Contents of this issue:
- Professor says consolidation study misapplied his work
- Districts bargain raises, insurance
- Detroit union sues over teacher assignments
- Rate hike leads Holland to seek legal opinion
- Charter schools begin to specialize
PROFESSOR SAYS CONSOLIDATION STUDY MISAPPLIED HIS WORK
Mich. — A Syracuse University professor said Friday that he would not endorse
the findings of a school consolidation study in Michigan because his original
research was "misapplied," Michigan Capitol Confidential reported.
William Duncombe said that it was an "oversimplification" and "extremely naïve"
for a Michigan State University scholar to extrapolate the methodology from
Duncombe's 2001 study on school consolidation to all Michigan public schools,
according to Michigan Capitol Confidential.
senior scholar Sharif Shakrani used Duncombe's earlier study to underpin
Shakrani's recent study concluding that Michigan could save up to $612 million
annually by consolidating public schools at the county level, Michigan Capitol
Mackinac Center analyst raised questions of plagiarism soon after Shakrani's
report was released and also questioned its methodology, according to Michigan
Capitol Confidential. MSU is investigating the plagiarism allegation.
Mackinac Center publishes both Michigan Capitol Confidential and Michigan
told Michael Van Beek, education policy director at the Mackinac Center, that
the MSU report was "not an appropriate use of scientific evidence," Michigan
Capitol Confidential reported.
and MSU Education Policy Center Co-Directors William Schmidt and Robert Floden
didn't return messages seeking comment, Michigan Capitol Confidential reported.
Capitol Confidential, "Main Source for MSU School Consolidation Study Says His
Data Was Misapplied," Sept. 7, 2010
Center for Public Policy, "School District Consolidation, Size and Spending: An
Evaluation," May 22, 2007
AMERICANS SUPPORT TEACHER MERIT PAY
BLOOMINGTON, Ind. — Three quarters of Americans
believe that quality of work should determine teacher pay rather than a salary
schedule, according to the latest Phi Delta Kappa/Gallup Poll on education.
More than two-thirds of those surveyed also said they would support paying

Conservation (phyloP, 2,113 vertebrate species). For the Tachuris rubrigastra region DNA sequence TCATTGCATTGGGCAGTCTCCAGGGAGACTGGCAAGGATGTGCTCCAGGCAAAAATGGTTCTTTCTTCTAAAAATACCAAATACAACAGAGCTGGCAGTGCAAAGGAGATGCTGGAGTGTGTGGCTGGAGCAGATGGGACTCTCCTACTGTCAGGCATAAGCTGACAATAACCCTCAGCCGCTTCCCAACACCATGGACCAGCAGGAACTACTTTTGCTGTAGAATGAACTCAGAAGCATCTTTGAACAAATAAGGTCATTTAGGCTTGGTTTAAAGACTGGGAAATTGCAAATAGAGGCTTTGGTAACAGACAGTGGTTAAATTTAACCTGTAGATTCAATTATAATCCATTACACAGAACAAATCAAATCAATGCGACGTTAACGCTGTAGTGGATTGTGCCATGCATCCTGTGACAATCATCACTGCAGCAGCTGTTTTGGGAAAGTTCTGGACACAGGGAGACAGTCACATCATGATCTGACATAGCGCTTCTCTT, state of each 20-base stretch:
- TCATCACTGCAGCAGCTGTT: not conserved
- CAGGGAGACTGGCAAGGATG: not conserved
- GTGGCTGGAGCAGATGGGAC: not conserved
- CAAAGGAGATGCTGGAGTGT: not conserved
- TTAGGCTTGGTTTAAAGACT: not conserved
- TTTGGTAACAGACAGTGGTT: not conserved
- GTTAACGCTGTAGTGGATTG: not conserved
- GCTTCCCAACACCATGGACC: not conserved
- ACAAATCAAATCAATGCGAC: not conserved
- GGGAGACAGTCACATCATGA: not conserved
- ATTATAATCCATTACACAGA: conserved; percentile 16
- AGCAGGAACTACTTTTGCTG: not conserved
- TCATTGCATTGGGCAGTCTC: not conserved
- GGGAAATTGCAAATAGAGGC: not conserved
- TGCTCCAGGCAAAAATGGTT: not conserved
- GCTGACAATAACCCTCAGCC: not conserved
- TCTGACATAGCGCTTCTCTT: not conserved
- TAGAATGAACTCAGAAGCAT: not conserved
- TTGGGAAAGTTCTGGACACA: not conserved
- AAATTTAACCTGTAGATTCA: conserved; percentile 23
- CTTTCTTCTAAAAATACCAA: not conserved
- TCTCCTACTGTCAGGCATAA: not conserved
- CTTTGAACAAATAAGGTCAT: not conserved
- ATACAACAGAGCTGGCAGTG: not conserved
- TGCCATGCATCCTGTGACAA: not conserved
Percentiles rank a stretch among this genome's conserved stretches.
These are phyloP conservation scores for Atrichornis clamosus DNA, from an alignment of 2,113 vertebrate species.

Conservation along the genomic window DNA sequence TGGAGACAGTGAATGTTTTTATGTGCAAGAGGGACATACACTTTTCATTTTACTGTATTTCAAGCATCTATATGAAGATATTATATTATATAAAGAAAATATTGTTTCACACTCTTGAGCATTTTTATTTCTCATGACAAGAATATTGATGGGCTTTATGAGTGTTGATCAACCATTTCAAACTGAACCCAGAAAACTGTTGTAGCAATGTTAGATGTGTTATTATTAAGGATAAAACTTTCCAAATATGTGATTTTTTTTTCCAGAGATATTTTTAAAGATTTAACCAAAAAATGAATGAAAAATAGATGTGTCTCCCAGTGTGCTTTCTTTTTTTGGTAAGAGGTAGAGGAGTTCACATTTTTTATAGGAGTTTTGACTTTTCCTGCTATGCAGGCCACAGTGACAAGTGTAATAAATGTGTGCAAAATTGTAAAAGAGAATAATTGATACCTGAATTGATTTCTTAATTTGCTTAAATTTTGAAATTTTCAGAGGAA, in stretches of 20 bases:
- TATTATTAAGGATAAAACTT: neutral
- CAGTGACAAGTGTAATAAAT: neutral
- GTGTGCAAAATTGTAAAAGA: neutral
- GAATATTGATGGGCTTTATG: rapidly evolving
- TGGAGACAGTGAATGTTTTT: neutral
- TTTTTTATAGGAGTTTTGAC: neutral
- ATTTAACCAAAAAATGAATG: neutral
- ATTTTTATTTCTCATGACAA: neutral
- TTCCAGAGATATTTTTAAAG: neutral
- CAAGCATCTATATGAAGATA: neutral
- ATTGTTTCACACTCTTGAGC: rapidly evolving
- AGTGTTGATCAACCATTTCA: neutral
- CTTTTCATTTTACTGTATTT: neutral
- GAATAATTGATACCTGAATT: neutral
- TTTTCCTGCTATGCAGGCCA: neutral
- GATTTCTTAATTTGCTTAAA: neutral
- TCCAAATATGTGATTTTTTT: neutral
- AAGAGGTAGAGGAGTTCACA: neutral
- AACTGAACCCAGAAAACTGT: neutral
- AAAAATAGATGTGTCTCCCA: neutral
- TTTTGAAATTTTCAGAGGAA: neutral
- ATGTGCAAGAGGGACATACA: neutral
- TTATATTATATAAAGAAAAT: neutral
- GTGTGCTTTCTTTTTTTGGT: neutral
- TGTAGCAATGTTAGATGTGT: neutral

teachers more to work in low-performing schools.
The annual poll also showed that 60
percent of respondents would support a large increase in the number of charter
public schools, including a charter school in their own community, a press
release announcing the findings said.
Eighty percent said that states, not
the federal government, should be responsible for school accountability and a
majority said that the key to school improvement is to improve teacher quality
by spending more time on educator training or professional development, the
press release said.
The telephone survey was conducted in
June with a national sample of 1,008 American adults, the release said.
Phi Delta Kappa International, "42nd Annual PDK/Gallup Poll Shows Slippage in
Americans' Support of Obama's Education Agenda"
Mackinac Center for Public Policy,
"Merit Pay in Mt. Clemens?" Aug. 26, 2010
BARGAIN RAISES, INSURANCE
HAVEN, Mich. — Teachers in Grand Haven and Alpena public schools will receive
pay raises while switching insurance plans under new contracts in each
district, according to separate media reports.
Haven Area Public Schools will continue to buy health coverage through the
Michigan Education Special Services Association, but teachers will switch from
the Super Care I plan to Choices II, a preferred provider plan, The Muskegon
Chronicle reported. That is expected to bring down insurance costs by $600,000
in each of the next two years, the report said.
will receive a 1.75 percent salary increase this year and 1.5 percent in
2011-2012, according to The Chronicle. The estimated cost of that increase was
Alpena News reported that Alpena Public Schools teachers will receive a 0.5
percent pay increase in 2010-2011. They will switch from Blue Cross Blue Shield
PPO I to PPO II insurance, and a salary schedule giving raises for years of
service and educational attainment will be restored to the contract, The News
reported. The costs or savings of those changes were not reported.
Superintendent Brian Holcomb told Michigan Capitol Confidential that the
district's top priority was to maintain its status as insurance policyholder
rather than switch to a MESSA plan in which the district would not have control
of deductibles or coverage.